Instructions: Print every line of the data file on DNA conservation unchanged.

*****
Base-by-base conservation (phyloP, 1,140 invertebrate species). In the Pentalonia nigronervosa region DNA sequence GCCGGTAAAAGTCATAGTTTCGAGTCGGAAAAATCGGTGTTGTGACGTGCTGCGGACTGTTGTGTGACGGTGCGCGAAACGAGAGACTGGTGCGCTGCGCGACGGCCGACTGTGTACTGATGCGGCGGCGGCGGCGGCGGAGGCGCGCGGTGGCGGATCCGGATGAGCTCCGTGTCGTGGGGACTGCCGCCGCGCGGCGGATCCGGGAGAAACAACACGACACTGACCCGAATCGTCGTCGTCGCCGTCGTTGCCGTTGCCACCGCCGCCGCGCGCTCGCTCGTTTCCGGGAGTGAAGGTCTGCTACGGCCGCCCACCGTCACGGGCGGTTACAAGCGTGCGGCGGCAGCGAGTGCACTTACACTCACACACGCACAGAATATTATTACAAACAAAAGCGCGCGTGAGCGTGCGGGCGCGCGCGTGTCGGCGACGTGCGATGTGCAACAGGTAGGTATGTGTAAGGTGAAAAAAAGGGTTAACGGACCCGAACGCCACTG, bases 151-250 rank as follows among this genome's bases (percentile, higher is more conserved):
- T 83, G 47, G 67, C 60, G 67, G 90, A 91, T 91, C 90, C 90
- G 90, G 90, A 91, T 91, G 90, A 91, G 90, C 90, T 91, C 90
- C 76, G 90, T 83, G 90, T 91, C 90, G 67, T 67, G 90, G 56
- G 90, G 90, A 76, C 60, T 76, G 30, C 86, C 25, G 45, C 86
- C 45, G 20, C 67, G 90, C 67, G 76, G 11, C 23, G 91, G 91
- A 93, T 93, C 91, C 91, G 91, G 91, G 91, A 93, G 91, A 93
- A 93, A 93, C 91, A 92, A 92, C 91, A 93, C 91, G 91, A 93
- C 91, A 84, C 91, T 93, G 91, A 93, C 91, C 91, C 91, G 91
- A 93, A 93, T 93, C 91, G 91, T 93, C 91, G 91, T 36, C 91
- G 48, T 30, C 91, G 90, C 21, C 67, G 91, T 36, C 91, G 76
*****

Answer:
Base-by-base conservation (phyloP, 1,140 invertebrate species). In the Pentalonia nigronervosa region DNA sequence GCCGGTAAAAGTCATAGTTTCGAGTCGGAAAAATCGGTGTTGTGACGTGCTGCGGACTGTTGTGTGACGGTGCGCGAAACGAGAGACTGGTGCGCTGCGCGACGGCCGACTGTGTACTGATGCGGCGGCGGCGGCGGCGGAGGCGCGCGGTGGCGGATCCGGATGAGCTCCGTGTCGTGGGGACTGCCGCCGCGCGGCGGATCCGGGAGAAACAACACGACACTGACCCGAATCGTCGTCGTCGCCGTCGTTGCCGTTGCCACCGCCGCCGCGCGCTCGCTCGTTTCCGGGAGTGAAGGTCTGCTACGGCCGCCCACCGTCACGGGCGGTTACAAGCGTGCGGCGGCAGCGAGTGCACTTACACTCACACACGCACAGAATATTATTACAAACAAAAGCGCGCGTGAGCGTGCGGGCGCGCGCGTGTCGGCGACGTGCGATGTGCAACAGGTAGGTATGTGTAAGGTGAAAAAAAGGGTTAACGGACCCGAACGCCACTG, bases 151-250 rank as follows among this genome's bases (percentile, higher is more conserved):
- T 83, G 47, G 67, C 60, G 67, G 90, A 91, T 91, C 90, C 90
- G 90, G 90, A 91, T 91, G 90, A 91, G 90, C 90, T 91, C 90
- C 76, G 90, T 83, G 90, T 91, C 90, G 67, T 67, G 90, G 56
- G 90, G 90, A 76, C 60, T 76, G 30, C 86, C 25, G 45, C 86
- C 45, G 20, C 67, G 90, C 67, G 76, G 11, C 23, G 91, G 91
- A 93, T 93, C 91, C 91, G 91, G 91, G 91, A 93, G 91, A 93
- A 93, A 93, C 91, A 92, A 92, C 91, A 93, C 91, G 91, A 93
- C 91, A 84, C 91, T 93, G 91, A 93, C 91, C 91, C 91, G 91
- A 93, A 93, T 93, C 91, G 91, T 93, C 91, G 91, T 36, C 91
- G 48, T 30, C 91, G 90, C 21, C 67, G 91, T 36, C 91, G 76